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The Impact of Researcher Identity and Positionality

By Hannah Jardine

As an education researcher, I regularly contemplate my role as a researcher and my relationship with my research subjects. I am not alone in this; Vanessa Siddle Walker suggested “the role of the researcher in the research process” is an issue in education research that requires attention and “introspective conversation.” [1] For me, this deep reflection on how my identity and positionality impact my role as a researcher began with my first major education research experience.

imageDuring my Master’s program, I was hired to work as a graduate assistant for the Integrated Life Sciences (ILS) living-learning program here at Maryland and tasked with conducting an in-depth assessment of the two-year long program. The program directors presented me with a vague set of goals: involve yourself in all aspects of the program, tell us what you notice, and advise us on how we can improve the program both academically and socially. Although I was not an experienced education researcher, let alone an experienced ethnographer, my advisor noted that my identity would enable me to gather insights and information that arguably nobody else could. By embedding myself in the program and collecting copious amounts of data, I was able to provide rich description of the various factors that impacted collaborative learning in the program from an individual, interpersonal, and community perspective. [2] Upon the conclusion of the project, I reflected on a couple of questions related to how my identity and positionality impacted the research:

How should a participant observer “fit in” to the community of study?
Features of my identity—such as being (relatively) close in age to the students—allowed me to “fit in” to the ILS community. Thus, I was able to collect data in areas such as the dormitory lounge without people questioning my presence. Because I had completed a life sciences degree at Maryland, the students and I connected over stories about classes and professors, living in the same dormitory building, and campus involvement. Often when I conducted interviews, focus groups, and informal discussions, students made statements such as, “I feel like I can share this with you because you get it…” or “You know what it’s like...” Students were comfortable sharing information about social dynamics and cliques, and about personal feelings about academic struggles; they often admitted that they would never have shared this information with the program directors.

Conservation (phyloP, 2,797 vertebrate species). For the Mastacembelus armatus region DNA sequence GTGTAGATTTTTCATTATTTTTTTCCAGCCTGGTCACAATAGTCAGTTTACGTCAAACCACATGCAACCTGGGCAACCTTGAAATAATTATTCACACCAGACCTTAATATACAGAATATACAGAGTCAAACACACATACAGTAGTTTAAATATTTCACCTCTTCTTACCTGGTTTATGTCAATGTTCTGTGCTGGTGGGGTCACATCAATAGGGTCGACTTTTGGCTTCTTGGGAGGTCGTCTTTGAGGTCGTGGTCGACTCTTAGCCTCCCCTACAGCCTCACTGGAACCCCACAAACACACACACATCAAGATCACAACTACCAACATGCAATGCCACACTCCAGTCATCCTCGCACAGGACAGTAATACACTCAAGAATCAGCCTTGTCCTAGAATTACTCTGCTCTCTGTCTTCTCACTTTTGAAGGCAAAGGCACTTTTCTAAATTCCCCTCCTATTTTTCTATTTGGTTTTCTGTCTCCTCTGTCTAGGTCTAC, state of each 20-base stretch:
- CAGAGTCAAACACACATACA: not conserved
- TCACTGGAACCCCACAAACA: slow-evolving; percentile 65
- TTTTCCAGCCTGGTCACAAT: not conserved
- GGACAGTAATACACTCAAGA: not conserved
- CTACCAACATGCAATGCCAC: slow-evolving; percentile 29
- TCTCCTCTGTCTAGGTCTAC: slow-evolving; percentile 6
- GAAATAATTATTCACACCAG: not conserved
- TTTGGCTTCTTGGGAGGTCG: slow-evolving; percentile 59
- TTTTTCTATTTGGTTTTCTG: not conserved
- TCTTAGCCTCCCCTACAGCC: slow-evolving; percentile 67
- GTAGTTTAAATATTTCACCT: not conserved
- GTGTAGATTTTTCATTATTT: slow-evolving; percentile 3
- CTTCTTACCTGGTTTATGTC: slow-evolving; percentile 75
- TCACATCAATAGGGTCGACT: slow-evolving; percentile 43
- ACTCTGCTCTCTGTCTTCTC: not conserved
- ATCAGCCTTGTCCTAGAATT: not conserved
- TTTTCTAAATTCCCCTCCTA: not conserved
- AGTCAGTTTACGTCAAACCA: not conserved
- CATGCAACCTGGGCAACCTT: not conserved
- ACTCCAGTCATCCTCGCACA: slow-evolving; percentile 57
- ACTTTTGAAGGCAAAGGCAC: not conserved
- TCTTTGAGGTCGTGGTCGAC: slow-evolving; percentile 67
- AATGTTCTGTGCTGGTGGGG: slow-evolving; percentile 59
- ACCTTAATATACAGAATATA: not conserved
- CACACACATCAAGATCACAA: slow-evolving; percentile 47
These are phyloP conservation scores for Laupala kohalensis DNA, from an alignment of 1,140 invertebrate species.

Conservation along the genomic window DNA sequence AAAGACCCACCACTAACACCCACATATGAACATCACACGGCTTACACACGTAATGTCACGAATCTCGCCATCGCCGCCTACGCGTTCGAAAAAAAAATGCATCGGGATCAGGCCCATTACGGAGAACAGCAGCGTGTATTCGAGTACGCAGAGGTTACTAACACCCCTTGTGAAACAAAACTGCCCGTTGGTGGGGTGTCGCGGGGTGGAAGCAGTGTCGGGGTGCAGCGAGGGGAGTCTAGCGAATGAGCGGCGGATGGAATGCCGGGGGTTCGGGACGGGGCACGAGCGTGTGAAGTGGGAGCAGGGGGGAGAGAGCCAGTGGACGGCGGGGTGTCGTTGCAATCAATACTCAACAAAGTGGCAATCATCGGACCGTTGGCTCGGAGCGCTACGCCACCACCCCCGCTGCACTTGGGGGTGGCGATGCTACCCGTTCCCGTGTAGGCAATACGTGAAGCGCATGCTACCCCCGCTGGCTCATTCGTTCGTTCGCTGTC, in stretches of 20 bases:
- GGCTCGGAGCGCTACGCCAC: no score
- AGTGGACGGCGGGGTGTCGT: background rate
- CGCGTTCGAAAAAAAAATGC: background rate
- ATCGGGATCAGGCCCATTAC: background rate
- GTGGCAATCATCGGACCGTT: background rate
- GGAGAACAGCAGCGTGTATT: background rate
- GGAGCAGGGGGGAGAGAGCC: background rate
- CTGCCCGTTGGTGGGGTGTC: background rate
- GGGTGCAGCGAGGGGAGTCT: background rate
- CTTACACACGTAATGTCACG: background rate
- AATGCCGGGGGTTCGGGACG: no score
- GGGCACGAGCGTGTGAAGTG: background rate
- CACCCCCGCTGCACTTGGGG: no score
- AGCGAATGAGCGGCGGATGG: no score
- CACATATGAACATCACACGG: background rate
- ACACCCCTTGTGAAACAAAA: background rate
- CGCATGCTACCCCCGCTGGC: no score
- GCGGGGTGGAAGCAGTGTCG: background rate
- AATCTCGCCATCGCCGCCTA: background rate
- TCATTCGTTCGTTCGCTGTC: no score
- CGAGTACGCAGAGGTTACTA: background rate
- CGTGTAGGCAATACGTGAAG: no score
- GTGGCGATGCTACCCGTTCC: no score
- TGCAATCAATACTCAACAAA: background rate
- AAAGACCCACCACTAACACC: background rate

Researchers seeking to understand the dynamics of a community should consider how their identities impact their ability to connect with the research subjects and thus the outcomes of the research. I am not suggesting that researchers must “fit in” to a community to conduct valid research on that community, but they must consider how misalignments in identity between the researcher and researched might impinge on data collection and analysis.

When does the research start and stop?
During my research on the ILS program, I struggled to define when my research started and stopped. How often should I be present in the community? When should I collect data? How much data was sufficient? At first, I attended all class sessions and many of the program’s social and community service events. But interactions, even academic interactions, among the students in the program extended beyond class and structured events. For example, undergraduate teaching assistants (UTAs), who were more advanced students in the program, held informal office hours and review sessions in the dormitory lounge. I attended many of those sessions, but I considered how often I should attend these sessions, and I wondered whether I should hang out in the lounge at other times to understand the dynamics when the UTAs were not around. How regularly would students need to see me casually sitting in the lounge in order to be comfortable with my presence in that space?”